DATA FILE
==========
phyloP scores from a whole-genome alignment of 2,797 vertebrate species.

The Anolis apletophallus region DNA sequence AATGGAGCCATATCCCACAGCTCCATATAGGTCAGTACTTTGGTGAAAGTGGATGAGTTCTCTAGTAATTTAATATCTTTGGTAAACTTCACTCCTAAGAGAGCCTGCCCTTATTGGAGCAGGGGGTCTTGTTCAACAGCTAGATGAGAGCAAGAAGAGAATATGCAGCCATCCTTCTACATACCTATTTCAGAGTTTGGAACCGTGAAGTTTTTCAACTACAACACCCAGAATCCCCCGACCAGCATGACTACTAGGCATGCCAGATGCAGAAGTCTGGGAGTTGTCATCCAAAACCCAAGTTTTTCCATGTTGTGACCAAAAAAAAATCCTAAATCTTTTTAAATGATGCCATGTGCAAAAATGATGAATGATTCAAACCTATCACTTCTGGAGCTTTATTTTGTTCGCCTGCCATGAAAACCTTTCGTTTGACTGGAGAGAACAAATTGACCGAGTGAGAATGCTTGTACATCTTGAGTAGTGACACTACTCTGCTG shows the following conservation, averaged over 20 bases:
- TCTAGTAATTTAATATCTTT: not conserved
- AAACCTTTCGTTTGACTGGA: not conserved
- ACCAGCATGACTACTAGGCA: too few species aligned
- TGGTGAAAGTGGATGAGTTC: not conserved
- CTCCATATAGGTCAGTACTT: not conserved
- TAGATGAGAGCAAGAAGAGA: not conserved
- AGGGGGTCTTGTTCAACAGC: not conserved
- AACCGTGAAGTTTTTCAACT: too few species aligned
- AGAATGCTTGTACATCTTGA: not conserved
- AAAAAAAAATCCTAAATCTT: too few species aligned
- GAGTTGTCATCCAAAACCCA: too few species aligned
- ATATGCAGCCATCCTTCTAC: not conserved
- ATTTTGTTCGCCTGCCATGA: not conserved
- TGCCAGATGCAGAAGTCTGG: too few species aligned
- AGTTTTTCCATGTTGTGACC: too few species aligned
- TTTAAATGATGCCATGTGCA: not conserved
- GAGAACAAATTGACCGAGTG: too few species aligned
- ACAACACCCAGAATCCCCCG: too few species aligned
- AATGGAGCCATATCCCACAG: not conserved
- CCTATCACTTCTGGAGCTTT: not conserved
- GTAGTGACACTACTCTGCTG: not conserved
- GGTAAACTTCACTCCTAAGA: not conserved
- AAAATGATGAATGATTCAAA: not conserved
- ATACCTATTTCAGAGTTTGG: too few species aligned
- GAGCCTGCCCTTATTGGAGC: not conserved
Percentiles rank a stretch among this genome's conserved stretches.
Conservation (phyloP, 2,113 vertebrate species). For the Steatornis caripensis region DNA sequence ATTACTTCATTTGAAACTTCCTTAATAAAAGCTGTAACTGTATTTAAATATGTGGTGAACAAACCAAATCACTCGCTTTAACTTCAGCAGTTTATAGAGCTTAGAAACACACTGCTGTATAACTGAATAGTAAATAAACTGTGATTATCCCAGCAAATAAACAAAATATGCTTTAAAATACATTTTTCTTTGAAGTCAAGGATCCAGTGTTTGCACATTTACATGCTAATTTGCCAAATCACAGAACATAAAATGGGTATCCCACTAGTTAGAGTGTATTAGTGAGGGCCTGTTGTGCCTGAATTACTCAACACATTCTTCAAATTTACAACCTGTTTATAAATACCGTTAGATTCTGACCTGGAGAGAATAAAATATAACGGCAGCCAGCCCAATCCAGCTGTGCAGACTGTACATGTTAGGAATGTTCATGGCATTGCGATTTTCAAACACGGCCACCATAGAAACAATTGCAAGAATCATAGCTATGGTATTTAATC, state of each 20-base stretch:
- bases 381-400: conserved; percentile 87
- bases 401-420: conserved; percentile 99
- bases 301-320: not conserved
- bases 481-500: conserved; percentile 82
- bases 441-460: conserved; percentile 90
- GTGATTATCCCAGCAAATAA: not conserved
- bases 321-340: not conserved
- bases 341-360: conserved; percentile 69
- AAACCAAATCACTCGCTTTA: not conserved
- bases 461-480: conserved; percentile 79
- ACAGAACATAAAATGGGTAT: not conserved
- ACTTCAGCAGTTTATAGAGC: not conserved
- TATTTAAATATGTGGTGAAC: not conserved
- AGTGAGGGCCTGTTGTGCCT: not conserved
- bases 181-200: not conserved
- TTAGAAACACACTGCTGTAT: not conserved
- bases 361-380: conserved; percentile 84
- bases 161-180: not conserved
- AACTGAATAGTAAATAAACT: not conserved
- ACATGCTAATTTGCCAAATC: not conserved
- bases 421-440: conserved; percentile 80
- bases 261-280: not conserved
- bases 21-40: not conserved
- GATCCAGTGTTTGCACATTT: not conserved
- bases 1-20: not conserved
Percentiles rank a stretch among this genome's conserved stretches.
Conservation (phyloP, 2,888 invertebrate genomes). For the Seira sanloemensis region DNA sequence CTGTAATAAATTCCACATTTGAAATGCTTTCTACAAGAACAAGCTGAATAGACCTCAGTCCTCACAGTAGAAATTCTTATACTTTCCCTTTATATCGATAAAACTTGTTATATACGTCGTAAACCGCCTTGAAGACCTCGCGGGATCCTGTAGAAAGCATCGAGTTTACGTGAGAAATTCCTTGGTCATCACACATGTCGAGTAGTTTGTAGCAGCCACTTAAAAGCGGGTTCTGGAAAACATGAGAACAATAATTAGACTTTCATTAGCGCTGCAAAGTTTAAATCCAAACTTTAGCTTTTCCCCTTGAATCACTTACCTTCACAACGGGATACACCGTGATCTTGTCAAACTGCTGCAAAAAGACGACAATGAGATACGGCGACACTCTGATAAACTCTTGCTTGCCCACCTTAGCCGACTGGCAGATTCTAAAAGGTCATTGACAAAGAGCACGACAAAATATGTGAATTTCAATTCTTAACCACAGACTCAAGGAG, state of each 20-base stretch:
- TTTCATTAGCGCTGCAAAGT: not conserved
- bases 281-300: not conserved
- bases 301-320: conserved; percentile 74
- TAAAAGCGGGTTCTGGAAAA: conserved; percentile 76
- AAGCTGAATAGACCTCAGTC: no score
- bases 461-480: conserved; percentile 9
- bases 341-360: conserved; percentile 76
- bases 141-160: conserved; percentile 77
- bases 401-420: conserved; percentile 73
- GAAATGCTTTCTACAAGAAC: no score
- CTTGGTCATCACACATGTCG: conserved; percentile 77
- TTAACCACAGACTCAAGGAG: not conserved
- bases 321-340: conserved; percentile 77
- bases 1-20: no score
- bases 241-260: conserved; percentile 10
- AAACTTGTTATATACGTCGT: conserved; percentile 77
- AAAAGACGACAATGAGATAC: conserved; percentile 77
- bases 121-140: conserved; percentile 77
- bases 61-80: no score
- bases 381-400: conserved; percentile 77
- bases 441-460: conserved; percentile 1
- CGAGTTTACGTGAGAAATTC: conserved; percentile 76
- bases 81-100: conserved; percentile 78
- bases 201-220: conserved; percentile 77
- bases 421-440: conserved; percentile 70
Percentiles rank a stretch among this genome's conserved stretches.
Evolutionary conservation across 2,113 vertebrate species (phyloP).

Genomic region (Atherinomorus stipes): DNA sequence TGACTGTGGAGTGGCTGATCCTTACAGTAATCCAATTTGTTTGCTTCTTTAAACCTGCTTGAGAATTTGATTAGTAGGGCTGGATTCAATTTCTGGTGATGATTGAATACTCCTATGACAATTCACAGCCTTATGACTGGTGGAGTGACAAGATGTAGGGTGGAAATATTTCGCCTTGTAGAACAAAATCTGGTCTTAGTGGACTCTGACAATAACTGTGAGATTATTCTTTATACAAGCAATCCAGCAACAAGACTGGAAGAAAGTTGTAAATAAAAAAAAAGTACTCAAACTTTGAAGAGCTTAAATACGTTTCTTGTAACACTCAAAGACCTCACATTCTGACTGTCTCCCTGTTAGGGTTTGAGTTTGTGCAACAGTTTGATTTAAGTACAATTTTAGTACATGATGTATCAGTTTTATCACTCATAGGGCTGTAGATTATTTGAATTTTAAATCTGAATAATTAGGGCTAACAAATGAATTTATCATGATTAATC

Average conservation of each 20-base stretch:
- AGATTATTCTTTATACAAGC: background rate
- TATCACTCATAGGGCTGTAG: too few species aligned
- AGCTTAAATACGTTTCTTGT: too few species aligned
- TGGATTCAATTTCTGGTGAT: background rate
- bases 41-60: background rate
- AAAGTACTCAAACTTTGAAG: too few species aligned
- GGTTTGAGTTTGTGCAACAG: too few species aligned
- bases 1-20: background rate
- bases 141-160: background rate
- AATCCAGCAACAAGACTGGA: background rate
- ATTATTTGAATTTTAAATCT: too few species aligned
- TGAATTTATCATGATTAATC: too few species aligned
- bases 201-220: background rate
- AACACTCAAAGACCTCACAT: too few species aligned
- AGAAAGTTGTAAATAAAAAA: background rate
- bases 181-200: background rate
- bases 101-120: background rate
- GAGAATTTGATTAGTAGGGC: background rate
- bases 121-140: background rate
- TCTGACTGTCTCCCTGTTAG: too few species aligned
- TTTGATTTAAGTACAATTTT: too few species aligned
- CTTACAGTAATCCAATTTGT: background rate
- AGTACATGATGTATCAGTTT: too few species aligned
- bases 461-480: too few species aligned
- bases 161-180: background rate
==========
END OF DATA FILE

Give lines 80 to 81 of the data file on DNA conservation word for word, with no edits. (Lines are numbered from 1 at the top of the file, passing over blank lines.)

- bases 201-220: conserved; percentile 77
- bases 421-440: conserved; percentile 70